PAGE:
The data presented in our paper demonstrates that BTV infection of mammalian cells induces caspase cascade, resulting in apoptosis. These results indicate that apoptosis is a major cause of cellular damage in the host animal, supporting previous reports [9, 12]. However, it will be imperative to investigate the caspase activation and the role of apoptosis in BT disease in susceptible sheep.
Previously, we reported the activation of NF-κB in BTV infected cells  and hypothesised that it has a role in BTV-induced apoptosis similar to that of reovirus T3 . However, here we found that the inhibition of NF-κB had no effect in virus-induced apoptosis. Indeed, our data clearly demonstrated that chemical inhibition of the p50 subunit of NF-κB enhanced the early onset of visible cytopathic effect in BTV infected cells, and thus contradicted the report of Mortola and Larsson .
Therefore, it was necessary to further investigate the response of NF-κB to BTV infection. The type of response by NF-κB is related to the phosphorylation and degradation of the IκB complex, an inhibitory protein complex, which masks the nuclear translocation signal of NF-κB. Our data showed the degradation of IκBα but not IκBβ in response to BTV infection, which indicates that the classical NF-κB pathway is activated resulting in a controlled transient response. Furthermore, we examine the activation of NF-κB by using a NF-κB dependent firefly luciferase reporter assay. Our data showed an initial early period of NF-κB activation that was not sustained, as the NF-κB activity appeared to be inhibited at later stages of virus replication. The NF-κB response observed by BTV infection was similar to that of the T3 strain of reovirus .
From our preliminary data, we postulate that the transient nature of the NF-κB response was due to BTV proteins suppression of NF-κB activation, which in turn allowed efficient virus replication. BTV NS1 and NS2 limited NF-κB activation when the response was stimulated by poly I:C. Both of these proteins have the ability to bind RNA and therefore could act by sequestering dsRNA and inhibiting the pathway, or could interact with cellular proteins to inhibit the cascade (i.e. rotavirus ), or inhibit mRNA export from the nucleus (i.e. rotavirus NSP3 ).
Thus, our data showed that activation of NF-κB by BTV infection had a minimal role, if any, in the induction of apoptosis. However, it may play a role in initiating an antiviral state through the induction of the innate immune response. To this end, we investigated the effect of NF-κB activation on BTV replication and generation of infectious virions. In the presence of an NF-κB inhibitor, BTV titres were higher at the early stages (up to 24 h p.i.) of virus replication than in the absence of inhibitor. This result would indicate that NF-κB activation acts to control virus replication. At the late times, virus titres were similar in both cases, which could be indicative of the virus proteins controlling the NF-κB response (i.e. NS1 and NS2). The induction of NF-κB response in controlling virus replication through the induction of an antiviral response needs to be investigated further, especially as a recent report demonstrated that BTV replication was significantly high in IFNα deficient mice resulting in rapid death of these animals .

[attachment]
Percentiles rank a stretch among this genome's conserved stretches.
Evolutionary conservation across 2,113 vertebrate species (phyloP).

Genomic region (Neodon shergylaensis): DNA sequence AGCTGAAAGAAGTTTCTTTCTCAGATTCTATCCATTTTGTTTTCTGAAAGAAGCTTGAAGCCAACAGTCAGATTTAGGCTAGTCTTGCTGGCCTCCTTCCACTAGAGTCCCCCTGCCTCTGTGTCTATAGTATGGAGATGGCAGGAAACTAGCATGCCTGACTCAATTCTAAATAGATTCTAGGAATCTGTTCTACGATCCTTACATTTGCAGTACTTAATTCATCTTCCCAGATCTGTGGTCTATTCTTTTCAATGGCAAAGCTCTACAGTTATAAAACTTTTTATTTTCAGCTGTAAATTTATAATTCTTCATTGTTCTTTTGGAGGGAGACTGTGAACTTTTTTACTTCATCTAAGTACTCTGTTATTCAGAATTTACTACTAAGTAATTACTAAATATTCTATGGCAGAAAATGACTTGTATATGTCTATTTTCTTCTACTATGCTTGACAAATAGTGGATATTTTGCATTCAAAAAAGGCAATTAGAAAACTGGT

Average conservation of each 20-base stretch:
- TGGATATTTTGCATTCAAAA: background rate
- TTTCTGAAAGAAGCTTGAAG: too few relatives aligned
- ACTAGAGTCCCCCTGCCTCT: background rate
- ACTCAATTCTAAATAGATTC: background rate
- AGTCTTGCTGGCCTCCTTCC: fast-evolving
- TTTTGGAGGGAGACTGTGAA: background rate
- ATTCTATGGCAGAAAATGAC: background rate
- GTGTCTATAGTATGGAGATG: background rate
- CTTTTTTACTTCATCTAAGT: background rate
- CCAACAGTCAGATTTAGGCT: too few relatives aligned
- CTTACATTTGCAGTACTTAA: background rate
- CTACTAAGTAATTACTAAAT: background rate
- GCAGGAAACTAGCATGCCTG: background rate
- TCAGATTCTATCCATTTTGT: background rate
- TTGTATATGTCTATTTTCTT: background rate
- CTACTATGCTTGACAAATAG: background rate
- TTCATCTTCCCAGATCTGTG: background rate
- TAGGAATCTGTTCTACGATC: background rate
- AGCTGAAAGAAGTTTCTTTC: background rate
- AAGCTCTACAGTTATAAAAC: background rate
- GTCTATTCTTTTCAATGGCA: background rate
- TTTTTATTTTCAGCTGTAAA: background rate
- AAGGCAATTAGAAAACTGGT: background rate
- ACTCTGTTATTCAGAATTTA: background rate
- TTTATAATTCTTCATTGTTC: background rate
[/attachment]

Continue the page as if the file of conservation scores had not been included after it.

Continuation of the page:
BTV infection has been reported to produce strong cytokine responses [7, 43–45], however the mechanisms that trigger their production has not been investigated. NF-κB activation could be a candidate to initiate a cytokine response during BTV infection, although there are other pathways, including IRF that could induce cytokine response. In this report we were able to identify the translocation of IRF-3 to the nucleus in response to BTV infection, indicating the induction of IRF-3 by BTV infection. As well as IRF-3, which is sequestered in the cytosol, the production of IRF-7 and its subsequent translocation to the nucleus were also detectable in BTV infected cells. Moreover, using an IRF dependent firefly luciferase reporter assay we confirmed that IRF activation was stimulated during BTV infection. Interestingly, the kinetics of IRF activation mirrored NF-κB activation. This early response of IRF was suppressed over the course of BTV infection similar to that of NF-κB. Despite the activation of IRF and NF-κB, it is clear that BTV infection triggers robust apoptosis in mammalian cells, which most likely play a role in BTV pathogenesis.